Excellent op-ed in the WSJ this morning by the dynamic duo of David Rivkin and Lee Casey. They show how a federal appeals court’s recent extension of the Supreme Court’s disastrous Boumediene decision is giving terrorists cover in Afghanistan.
Boumediene extended the U.S. constitutional right to judicial review of detention (habeas corpus) to alien enemy combatants detained at Guantanamo Bay — a terrible decision but containable if the damage applies only to the 230+ prisoners now held there. But the Supremes promiscuously suggested their reasoning might well apply outside Gitmo. Picking up that ball and running with it, the D.C. Circuit, in the Maqaleh case, gave habeas rights to jihadist prisoners held at the Bagram base in Afghanistan — at least if the prisoners were captured outside the combat zone in Afghanistan. The result? David and Lee explain:
American special forces, have now limited their activities in the Afghan-Pakistan border region — where al Qaeda and the Taliban are now most active — to avoid claims by enemy fighters that they were captured outside of Afghanistan, in Pakistan. If those enemy fighters were captured outside of Afghanistan, then according to the Maqaleh decision, they are eligible for habeas relief. This provides a strategic sanctuary for Pakistan-based enemy operatives, who are now effectively immune from U.S. ground attacks.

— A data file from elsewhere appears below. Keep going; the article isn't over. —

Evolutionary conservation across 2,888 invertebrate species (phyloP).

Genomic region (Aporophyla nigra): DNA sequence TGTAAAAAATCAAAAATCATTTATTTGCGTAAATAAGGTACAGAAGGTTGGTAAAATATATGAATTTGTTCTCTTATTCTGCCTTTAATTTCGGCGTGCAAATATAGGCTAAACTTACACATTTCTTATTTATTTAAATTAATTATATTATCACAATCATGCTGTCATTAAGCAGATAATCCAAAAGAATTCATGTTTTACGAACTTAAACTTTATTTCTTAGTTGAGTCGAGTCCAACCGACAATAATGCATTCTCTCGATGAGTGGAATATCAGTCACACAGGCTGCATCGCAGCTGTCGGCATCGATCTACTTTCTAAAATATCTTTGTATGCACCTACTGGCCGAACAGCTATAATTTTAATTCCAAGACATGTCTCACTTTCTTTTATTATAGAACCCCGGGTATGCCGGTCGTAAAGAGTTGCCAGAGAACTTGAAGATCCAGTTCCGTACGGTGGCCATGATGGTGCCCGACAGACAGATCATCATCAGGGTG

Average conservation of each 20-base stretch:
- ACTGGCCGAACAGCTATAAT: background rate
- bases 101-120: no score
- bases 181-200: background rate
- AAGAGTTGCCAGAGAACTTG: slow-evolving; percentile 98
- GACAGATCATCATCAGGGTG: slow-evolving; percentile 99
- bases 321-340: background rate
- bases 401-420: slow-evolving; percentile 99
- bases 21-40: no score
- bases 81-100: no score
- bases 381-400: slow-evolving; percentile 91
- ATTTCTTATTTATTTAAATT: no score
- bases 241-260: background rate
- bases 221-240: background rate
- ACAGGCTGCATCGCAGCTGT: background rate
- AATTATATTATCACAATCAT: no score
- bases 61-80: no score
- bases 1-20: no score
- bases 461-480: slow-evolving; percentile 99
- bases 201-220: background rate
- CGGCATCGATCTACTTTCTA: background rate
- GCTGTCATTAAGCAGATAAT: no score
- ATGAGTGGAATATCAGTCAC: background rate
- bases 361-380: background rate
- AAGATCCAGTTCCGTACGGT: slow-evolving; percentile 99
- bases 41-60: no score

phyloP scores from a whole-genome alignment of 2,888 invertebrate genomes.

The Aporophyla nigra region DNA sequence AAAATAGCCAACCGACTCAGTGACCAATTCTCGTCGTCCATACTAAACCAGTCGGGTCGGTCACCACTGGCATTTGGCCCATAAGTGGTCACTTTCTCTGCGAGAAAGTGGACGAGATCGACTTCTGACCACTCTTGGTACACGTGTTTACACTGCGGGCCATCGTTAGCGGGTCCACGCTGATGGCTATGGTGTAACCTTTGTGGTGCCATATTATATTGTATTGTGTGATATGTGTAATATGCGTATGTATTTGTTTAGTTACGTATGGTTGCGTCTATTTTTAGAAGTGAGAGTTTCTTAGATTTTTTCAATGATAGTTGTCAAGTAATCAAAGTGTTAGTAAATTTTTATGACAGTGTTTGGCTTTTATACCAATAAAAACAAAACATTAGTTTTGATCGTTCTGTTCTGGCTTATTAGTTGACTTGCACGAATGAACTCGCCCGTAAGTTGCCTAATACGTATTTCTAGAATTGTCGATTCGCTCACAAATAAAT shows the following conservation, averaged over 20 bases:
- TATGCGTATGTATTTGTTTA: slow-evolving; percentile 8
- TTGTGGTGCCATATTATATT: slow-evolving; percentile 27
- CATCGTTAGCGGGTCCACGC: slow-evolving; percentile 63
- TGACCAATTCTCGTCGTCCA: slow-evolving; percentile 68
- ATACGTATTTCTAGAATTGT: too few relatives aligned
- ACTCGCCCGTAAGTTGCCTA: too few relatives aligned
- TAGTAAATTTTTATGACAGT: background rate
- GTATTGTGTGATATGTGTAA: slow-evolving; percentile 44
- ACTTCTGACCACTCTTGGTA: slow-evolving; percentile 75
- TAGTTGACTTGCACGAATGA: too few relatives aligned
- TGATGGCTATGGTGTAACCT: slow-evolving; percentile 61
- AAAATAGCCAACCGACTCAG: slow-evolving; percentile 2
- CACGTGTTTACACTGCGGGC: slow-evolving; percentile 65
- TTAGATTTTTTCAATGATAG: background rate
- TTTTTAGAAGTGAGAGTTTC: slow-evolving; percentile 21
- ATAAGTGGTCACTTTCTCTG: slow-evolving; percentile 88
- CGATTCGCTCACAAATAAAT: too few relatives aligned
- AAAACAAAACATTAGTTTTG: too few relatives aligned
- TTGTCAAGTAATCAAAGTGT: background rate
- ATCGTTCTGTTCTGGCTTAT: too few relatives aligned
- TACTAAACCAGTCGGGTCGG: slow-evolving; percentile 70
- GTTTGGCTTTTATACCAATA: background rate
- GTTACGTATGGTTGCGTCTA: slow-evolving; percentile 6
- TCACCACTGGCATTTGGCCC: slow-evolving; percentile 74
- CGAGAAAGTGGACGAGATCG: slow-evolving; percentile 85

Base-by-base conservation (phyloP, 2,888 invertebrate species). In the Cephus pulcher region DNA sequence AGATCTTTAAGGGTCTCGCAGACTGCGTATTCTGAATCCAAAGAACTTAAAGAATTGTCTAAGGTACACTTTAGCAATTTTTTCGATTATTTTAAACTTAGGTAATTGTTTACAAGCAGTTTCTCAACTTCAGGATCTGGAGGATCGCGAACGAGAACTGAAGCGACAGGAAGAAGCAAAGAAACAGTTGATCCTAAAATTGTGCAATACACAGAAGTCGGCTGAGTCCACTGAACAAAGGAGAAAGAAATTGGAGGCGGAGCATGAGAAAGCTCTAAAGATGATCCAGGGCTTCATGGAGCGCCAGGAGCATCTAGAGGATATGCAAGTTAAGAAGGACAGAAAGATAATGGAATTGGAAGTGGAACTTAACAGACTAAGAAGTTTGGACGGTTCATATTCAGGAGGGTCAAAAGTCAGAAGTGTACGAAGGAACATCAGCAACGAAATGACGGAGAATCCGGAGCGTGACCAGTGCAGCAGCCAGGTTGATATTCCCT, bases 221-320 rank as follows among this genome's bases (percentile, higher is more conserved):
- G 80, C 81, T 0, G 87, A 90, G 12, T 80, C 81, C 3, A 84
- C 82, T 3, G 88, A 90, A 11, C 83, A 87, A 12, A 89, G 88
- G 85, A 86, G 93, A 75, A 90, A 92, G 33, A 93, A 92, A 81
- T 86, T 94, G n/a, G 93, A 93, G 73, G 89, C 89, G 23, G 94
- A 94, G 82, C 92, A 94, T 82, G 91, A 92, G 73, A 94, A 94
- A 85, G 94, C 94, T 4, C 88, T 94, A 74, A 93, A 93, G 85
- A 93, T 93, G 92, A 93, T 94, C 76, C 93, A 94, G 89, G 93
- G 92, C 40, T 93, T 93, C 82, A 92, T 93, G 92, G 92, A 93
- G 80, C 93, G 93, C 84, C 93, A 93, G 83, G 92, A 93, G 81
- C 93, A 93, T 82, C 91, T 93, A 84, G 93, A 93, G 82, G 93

The rationale of the Supreme Court and the D.C. Circuit in these cases, as David and Lee recount, is that “permitting the president to move captured enemies from one location to another without judicial review would simply give the executive too much power.” That’s absurd. The president is the commander-in-chief and prisoner transfers in warfare are his constitutional prerogative, subject to Congress’s power to fund such operations. The courts, with no institutional competence or political accountability, should have nothing to do with this matter. And that’s certainly how the courts see their own constitutional prerogatives: When was the last time a president or Congress said we shouldn’t allow the courts alone to decide, say, the parameters of the Second Amendment right to bear arms because that would simply give the judiciary too much power?